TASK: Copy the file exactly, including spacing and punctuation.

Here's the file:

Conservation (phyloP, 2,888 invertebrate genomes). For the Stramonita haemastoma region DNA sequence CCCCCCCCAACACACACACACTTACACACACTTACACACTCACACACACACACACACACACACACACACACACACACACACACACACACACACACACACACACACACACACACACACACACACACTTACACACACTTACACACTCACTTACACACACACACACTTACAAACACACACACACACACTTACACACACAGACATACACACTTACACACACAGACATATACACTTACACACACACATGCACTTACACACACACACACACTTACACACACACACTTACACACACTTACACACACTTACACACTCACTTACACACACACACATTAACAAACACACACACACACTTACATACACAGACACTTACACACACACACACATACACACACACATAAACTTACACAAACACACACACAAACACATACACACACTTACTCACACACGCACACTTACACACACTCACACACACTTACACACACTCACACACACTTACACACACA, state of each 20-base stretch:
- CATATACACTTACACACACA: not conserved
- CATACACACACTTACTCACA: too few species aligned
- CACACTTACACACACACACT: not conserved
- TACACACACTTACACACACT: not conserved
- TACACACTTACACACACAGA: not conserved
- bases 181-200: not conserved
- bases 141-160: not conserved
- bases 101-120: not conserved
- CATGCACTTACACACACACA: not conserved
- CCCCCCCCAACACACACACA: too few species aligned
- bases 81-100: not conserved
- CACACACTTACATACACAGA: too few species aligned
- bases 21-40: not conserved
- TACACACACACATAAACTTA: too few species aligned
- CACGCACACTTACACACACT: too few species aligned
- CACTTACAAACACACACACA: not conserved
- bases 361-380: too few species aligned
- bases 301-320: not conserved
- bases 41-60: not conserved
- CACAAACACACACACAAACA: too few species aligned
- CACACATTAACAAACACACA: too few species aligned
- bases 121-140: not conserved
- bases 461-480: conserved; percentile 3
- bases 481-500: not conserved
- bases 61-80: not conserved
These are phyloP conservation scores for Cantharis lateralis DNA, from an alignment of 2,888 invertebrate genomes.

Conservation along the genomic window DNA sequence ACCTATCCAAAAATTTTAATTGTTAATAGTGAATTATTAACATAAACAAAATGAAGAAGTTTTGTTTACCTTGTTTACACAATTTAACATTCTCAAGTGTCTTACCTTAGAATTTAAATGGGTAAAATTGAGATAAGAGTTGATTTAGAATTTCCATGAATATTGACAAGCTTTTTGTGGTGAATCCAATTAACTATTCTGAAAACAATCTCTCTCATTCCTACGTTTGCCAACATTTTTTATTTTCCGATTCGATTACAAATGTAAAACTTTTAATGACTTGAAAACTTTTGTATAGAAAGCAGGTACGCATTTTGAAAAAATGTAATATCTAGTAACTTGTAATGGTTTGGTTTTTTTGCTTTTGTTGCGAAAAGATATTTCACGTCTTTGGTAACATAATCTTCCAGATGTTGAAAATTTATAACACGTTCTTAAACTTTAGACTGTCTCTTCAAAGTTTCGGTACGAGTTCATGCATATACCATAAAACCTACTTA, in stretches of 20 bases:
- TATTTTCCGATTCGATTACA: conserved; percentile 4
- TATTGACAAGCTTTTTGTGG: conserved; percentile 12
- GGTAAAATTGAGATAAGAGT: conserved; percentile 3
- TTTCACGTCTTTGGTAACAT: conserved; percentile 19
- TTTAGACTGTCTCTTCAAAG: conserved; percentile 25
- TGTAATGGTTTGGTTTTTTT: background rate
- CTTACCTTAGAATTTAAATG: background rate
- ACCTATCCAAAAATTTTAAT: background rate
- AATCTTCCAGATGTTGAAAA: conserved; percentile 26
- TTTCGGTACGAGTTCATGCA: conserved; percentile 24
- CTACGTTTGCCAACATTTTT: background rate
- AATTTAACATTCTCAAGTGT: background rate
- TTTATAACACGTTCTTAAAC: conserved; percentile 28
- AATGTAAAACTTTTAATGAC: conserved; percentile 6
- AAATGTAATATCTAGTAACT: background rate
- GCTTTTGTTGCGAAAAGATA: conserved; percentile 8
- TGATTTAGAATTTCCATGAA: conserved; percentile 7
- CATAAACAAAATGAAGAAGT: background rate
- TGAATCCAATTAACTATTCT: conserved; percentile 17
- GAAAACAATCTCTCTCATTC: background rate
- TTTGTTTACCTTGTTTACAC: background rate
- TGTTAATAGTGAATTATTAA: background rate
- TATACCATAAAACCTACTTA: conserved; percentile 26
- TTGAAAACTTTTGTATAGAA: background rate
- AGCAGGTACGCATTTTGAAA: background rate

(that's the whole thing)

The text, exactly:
Conservation (phyloP, 2,888 invertebrate genomes). For the Stramonita haemastoma region DNA sequence CCCCCCCCAACACACACACACTTACACACACTTACACACTCACACACACACACACACACACACACACACACACACACACACACACACACACACACACACACACACACACACACACACACACACACTTACACACACTTACACACTCACTTACACACACACACACTTACAAACACACACACACACACTTACACACACAGACATACACACTTACACACACAGACATATACACTTACACACACACATGCACTTACACACACACACACACTTACACACACACACTTACACACACTTACACACACTTACACACTCACTTACACACACACACATTAACAAACACACACACACACTTACATACACAGACACTTACACACACACACACATACACACACACATAAACTTACACAAACACACACACAAACACATACACACACTTACTCACACACGCACACTTACACACACTCACACACACTTACACACACTCACACACACTTACACACACA, state of each 20-base stretch:
- CATATACACTTACACACACA: not conserved
- CATACACACACTTACTCACA: too few species aligned
- CACACTTACACACACACACT: not conserved
- TACACACACTTACACACACT: not conserved
- TACACACTTACACACACAGA: not conserved
- bases 181-200: not conserved
- bases 141-160: not conserved
- bases 101-120: not conserved
- CATGCACTTACACACACACA: not conserved
- CCCCCCCCAACACACACACA: too few species aligned
- bases 81-100: not conserved
- CACACACTTACATACACAGA: too few species aligned
- bases 21-40: not conserved
- TACACACACACATAAACTTA: too few species aligned
- CACGCACACTTACACACACT: too few species aligned
- CACTTACAAACACACACACA: not conserved
- bases 361-380: too few species aligned
- bases 301-320: not conserved
- bases 41-60: not conserved
- CACAAACACACACACAAACA: too few species aligned
- CACACATTAACAAACACACA: too few species aligned
- bases 121-140: not conserved
- bases 461-480: conserved; percentile 3
- bases 481-500: not conserved
- bases 61-80: not conserved
These are phyloP conservation scores for Cantharis lateralis DNA, from an alignment of 2,888 invertebrate genomes.

Conservation along the genomic window DNA sequence ACCTATCCAAAAATTTTAATTGTTAATAGTGAATTATTAACATAAACAAAATGAAGAAGTTTTGTTTACCTTGTTTACACAATTTAACATTCTCAAGTGTCTTACCTTAGAATTTAAATGGGTAAAATTGAGATAAGAGTTGATTTAGAATTTCCATGAATATTGACAAGCTTTTTGTGGTGAATCCAATTAACTATTCTGAAAACAATCTCTCTCATTCCTACGTTTGCCAACATTTTTTATTTTCCGATTCGATTACAAATGTAAAACTTTTAATGACTTGAAAACTTTTGTATAGAAAGCAGGTACGCATTTTGAAAAAATGTAATATCTAGTAACTTGTAATGGTTTGGTTTTTTTGCTTTTGTTGCGAAAAGATATTTCACGTCTTTGGTAACATAATCTTCCAGATGTTGAAAATTTATAACACGTTCTTAAACTTTAGACTGTCTCTTCAAAGTTTCGGTACGAGTTCATGCATATACCATAAAACCTACTTA, in stretches of 20 bases:
- TATTTTCCGATTCGATTACA: conserved; percentile 4
- TATTGACAAGCTTTTTGTGG: conserved; percentile 12
- GGTAAAATTGAGATAAGAGT: conserved; percentile 3
- TTTCACGTCTTTGGTAACAT: conserved; percentile 19
- TTTAGACTGTCTCTTCAAAG: conserved; percentile 25
- TGTAATGGTTTGGTTTTTTT: background rate
- CTTACCTTAGAATTTAAATG: background rate
- ACCTATCCAAAAATTTTAAT: background rate
- AATCTTCCAGATGTTGAAAA: conserved; percentile 26
- TTTCGGTACGAGTTCATGCA: conserved; percentile 24
- CTACGTTTGCCAACATTTTT: background rate
- AATTTAACATTCTCAAGTGT: background rate
- TTTATAACACGTTCTTAAAC: conserved; percentile 28
- AATGTAAAACTTTTAATGAC: conserved; percentile 6
- AAATGTAATATCTAGTAACT: background rate
- GCTTTTGTTGCGAAAAGATA: conserved; percentile 8
- TGATTTAGAATTTCCATGAA: conserved; percentile 7
- CATAAACAAAATGAAGAAGT: background rate
- TGAATCCAATTAACTATTCT: conserved; percentile 17
- GAAAACAATCTCTCTCATTC: background rate
- TTTGTTTACCTTGTTTACAC: background rate
- TGTTAATAGTGAATTATTAA: background rate
- TATACCATAAAACCTACTTA: conserved; percentile 26
- TTGAAAACTTTTGTATAGAA: background rate
- AGCAGGTACGCATTTTGAAA: background rate